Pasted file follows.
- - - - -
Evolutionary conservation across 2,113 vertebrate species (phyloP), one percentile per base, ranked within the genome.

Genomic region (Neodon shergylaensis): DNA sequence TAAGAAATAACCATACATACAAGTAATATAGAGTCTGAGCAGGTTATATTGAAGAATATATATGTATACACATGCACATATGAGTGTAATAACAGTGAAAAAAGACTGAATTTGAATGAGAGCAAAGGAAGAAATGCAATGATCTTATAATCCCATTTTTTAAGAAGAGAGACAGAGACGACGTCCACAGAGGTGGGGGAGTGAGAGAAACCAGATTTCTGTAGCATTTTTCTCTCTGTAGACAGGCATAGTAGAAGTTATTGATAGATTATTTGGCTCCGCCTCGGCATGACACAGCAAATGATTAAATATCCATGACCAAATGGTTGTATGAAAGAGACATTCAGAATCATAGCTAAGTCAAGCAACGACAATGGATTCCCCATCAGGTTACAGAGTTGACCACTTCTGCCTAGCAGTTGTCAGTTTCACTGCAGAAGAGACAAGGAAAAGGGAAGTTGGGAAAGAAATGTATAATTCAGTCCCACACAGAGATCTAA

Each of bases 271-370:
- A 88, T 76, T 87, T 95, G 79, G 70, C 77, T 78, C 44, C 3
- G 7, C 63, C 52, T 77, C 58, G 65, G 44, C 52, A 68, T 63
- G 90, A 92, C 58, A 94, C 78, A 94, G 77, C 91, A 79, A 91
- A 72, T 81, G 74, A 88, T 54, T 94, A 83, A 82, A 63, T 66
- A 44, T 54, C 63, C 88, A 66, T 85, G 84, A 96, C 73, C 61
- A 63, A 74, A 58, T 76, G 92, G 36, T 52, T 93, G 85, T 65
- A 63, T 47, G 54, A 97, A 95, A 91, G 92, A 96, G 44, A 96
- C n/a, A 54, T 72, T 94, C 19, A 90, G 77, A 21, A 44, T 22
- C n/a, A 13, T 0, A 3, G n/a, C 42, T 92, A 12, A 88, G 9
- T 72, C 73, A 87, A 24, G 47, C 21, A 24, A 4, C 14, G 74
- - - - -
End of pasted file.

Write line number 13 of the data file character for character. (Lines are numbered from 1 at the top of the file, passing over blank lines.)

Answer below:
- T 72, C 73, A 87, A 24, G 47, C 21, A 24, A 4, C 14, G 74